IN THE summer of 1975, my wife and I were on holiday in Spain, but this was no ordinary package deal in Benidorm or Torremolinas. As part of a student exchange arrangement, at Scarborough we had taken in a Catalan teenager from Barcelona for a few weeks and afterwards our son, of the same age, had gone to stay with his parents who were then at their house in Bagur, a small village near the Costa Brava.
Later still, we travelled to Bagur to collect our son before bringing him back home to Scarborough.
One evening our hostess said that we should visit her uncle who lived nearby within walking distance. I should have been alerted before we reached the house because I noticed that the road where he lived was already known by his surname. Usually you have to be dead or famously very dead to have a street named after you.
We were introduced to a short, neat, slim, elderly gentleman with silvery hair and I was immediately reminded of a mature Fred Astaire. But here was no tap-dancing Hollywood film star. In perfect English he asked what part of England we came from and before I could explain where Scarborough was his face had already lit up into a smile of recognition. “Yes”, he said, “Scarborough, the one near Star Carr.”
To cut short the suspense, I have to tell you that my imagined Fred Astaire was in fact Dr Luis Pericot y Garcia (1899-1978), retired professor of pre-history at the university of Barcelona. However, even then, in 1975, you did not have to be a distinguished archaeologist and leading authority on Spanish pre-historic art and crafts to know all about a place called Star Carr. Then as now, every undergraduate archaeologist worth his or her trowel, from San Francisco to Moscow and from Cape Town to Stockholm, has to read about and study Star Carr; it’s in all the basic textbooks on the Stone Age and today, more than 60 years after the first discoveries there, it is still regarded as the most fruitful Mesolithic (Middle Stone Age) site ever unearthed.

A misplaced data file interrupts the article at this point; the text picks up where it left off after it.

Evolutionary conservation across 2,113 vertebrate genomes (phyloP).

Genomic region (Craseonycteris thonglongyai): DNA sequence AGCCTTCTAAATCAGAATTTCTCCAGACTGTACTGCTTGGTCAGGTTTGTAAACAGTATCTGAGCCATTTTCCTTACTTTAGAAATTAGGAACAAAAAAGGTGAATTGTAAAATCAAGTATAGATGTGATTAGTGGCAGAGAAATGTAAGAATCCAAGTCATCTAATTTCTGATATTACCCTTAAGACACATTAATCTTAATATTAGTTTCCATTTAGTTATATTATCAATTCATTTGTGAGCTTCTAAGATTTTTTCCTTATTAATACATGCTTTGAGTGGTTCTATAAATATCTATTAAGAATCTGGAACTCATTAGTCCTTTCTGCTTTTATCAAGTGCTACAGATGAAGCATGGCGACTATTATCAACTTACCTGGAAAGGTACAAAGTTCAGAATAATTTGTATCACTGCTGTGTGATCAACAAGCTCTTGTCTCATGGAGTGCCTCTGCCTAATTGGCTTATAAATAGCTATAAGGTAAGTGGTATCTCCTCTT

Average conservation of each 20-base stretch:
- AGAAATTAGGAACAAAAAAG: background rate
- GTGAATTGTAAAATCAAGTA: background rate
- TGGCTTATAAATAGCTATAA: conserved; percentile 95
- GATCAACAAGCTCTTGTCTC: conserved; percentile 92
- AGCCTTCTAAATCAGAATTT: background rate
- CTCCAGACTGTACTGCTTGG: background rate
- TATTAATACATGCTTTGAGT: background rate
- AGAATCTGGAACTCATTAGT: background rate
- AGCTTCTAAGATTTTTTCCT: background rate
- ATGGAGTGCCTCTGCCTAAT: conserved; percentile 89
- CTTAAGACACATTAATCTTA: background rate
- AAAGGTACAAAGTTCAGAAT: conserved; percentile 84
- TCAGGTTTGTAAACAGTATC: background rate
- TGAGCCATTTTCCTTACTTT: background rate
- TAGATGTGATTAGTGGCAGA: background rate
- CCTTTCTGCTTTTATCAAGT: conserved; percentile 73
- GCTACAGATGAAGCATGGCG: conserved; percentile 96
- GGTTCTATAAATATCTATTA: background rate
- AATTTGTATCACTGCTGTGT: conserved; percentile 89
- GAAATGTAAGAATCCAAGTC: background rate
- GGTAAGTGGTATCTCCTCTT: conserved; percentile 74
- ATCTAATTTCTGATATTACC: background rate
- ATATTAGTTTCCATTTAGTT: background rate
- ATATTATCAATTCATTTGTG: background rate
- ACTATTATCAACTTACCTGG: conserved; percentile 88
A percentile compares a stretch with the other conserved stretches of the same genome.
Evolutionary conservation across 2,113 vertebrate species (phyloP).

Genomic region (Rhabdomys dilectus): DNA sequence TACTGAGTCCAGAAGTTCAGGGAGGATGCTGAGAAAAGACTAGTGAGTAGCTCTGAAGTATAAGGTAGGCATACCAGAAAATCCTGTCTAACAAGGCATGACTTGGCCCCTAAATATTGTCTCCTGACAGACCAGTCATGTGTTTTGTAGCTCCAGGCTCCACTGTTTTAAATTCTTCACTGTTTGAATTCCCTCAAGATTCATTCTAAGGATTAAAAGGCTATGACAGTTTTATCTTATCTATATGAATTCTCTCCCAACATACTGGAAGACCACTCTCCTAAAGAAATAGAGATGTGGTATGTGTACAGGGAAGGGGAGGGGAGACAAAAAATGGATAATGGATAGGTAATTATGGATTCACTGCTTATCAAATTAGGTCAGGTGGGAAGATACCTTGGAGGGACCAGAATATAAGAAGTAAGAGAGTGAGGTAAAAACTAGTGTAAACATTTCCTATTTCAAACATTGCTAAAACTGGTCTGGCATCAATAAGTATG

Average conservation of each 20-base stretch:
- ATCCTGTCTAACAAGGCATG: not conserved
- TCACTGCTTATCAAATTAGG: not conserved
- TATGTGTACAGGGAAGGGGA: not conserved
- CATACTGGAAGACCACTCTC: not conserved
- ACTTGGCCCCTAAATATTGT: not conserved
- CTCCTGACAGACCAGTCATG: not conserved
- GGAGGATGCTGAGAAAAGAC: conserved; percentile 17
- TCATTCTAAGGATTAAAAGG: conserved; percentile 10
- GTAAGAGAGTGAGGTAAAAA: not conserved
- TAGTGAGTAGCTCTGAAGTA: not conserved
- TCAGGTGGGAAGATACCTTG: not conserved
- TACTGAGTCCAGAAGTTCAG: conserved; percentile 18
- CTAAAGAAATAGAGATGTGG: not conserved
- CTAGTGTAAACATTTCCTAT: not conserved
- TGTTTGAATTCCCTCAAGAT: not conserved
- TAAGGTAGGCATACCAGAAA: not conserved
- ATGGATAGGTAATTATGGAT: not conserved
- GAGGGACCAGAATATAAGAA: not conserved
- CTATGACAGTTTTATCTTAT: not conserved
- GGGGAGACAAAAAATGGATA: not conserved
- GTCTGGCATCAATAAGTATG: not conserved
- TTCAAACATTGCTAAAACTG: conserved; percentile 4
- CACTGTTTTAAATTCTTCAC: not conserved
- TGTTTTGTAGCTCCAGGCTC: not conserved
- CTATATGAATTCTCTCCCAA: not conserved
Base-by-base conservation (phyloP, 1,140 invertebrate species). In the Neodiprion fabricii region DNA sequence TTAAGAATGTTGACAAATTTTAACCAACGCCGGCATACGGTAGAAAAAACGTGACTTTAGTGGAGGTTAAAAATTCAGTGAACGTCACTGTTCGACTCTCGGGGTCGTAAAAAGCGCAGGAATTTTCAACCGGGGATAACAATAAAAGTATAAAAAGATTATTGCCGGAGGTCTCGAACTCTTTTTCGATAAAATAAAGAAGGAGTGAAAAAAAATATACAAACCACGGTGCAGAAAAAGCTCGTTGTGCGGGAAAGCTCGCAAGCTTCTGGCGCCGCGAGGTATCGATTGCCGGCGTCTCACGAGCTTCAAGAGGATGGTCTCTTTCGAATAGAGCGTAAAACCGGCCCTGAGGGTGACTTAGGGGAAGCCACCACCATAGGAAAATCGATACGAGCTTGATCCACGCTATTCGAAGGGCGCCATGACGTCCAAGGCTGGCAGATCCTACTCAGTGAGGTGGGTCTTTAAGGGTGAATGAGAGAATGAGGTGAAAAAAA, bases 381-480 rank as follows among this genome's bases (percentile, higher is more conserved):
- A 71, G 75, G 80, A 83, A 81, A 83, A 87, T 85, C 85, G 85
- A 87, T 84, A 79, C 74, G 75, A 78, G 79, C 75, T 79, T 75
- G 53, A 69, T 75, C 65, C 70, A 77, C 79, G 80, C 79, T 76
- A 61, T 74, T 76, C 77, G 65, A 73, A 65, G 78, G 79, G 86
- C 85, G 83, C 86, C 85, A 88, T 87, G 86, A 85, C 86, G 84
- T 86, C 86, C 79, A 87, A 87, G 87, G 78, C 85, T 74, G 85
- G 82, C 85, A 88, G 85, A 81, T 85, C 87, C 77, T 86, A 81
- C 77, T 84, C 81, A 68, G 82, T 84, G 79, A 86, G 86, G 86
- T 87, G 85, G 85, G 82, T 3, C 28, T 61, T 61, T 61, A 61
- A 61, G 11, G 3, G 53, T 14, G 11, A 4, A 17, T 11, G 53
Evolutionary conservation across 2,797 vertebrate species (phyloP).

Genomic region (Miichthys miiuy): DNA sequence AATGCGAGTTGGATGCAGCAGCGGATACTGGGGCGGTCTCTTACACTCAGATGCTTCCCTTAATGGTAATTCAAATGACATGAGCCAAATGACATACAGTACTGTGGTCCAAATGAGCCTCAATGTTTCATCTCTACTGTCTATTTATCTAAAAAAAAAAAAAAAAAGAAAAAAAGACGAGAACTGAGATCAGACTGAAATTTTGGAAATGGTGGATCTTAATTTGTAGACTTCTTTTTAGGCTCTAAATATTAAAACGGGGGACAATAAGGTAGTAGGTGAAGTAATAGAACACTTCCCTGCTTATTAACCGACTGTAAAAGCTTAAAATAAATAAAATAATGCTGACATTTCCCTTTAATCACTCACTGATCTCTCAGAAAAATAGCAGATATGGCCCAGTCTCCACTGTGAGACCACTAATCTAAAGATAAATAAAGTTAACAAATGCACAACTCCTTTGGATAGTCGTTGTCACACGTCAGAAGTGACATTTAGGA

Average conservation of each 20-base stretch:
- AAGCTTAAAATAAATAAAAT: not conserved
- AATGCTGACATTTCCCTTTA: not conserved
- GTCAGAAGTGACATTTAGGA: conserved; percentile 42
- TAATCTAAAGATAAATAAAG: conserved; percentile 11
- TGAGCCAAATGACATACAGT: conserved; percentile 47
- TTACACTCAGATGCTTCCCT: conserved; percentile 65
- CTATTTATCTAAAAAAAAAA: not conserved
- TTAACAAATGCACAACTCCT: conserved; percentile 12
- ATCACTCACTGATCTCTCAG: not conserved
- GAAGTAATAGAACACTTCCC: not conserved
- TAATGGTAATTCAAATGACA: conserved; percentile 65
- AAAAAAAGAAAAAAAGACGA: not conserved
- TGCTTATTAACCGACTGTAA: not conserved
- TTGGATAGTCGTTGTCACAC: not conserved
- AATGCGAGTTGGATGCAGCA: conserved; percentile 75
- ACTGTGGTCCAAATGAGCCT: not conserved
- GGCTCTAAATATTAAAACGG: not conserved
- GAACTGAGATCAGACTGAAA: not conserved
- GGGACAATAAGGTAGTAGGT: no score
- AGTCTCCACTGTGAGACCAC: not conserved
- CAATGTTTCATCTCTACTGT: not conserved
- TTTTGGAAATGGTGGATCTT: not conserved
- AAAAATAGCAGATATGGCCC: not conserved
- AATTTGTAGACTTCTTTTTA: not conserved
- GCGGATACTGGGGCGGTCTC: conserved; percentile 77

So here was a foreigner, living a thousand miles from Scarborough who had never been there, telling me about a world-famous location seven miles from my own doorstep.
So where is Star Carr and what has been found there that was and still is so uniquely astonishing?
In 1947 JW Moore, a local amateur archaeologist, had found a flint blade sticking out of the side of a field ditch at Flixton Carr. The following year, he discovered more evidence of very early human occupation further to the west towards the A64 causeway on the south side of the canalized river Hertford at Star Carr. By this time his findings had attracted the attention of then one of the world’s foremost authorities on the Mesolithic period, Dr Grahame Clark of Peterhouse College, Cambridge.
After the Old Stone Age or Palaeolithic and before the New Stone Age or Neolithic, when our ancestors became settled farmers, during the Mesolithic, between 12 and 4 thousand years ago, they were migrant hunter-gatherers.
Accordingly, during the next three summers of 1949, 1950 and 1951, Clark came up to Star Carr with a team of undergraduates and research students from the Cambridge Department of Archaeology and Anthropology. As a result, what they excavated, preserved and interpreted became one of the most amazing stories of archaeological revelation. Grahame Clark died as recently as 1995, but long before then he was renowned as the Disney professor of archaeology at Cambridge after whom that university’s famous archaeology department’s laboratory is named. From 1973 until 1980 he was Master of Peterhouse College. And though Clark subsequently wrote many books and excavated many other sites his world-wide reputation derived largely from his work at Star Carr.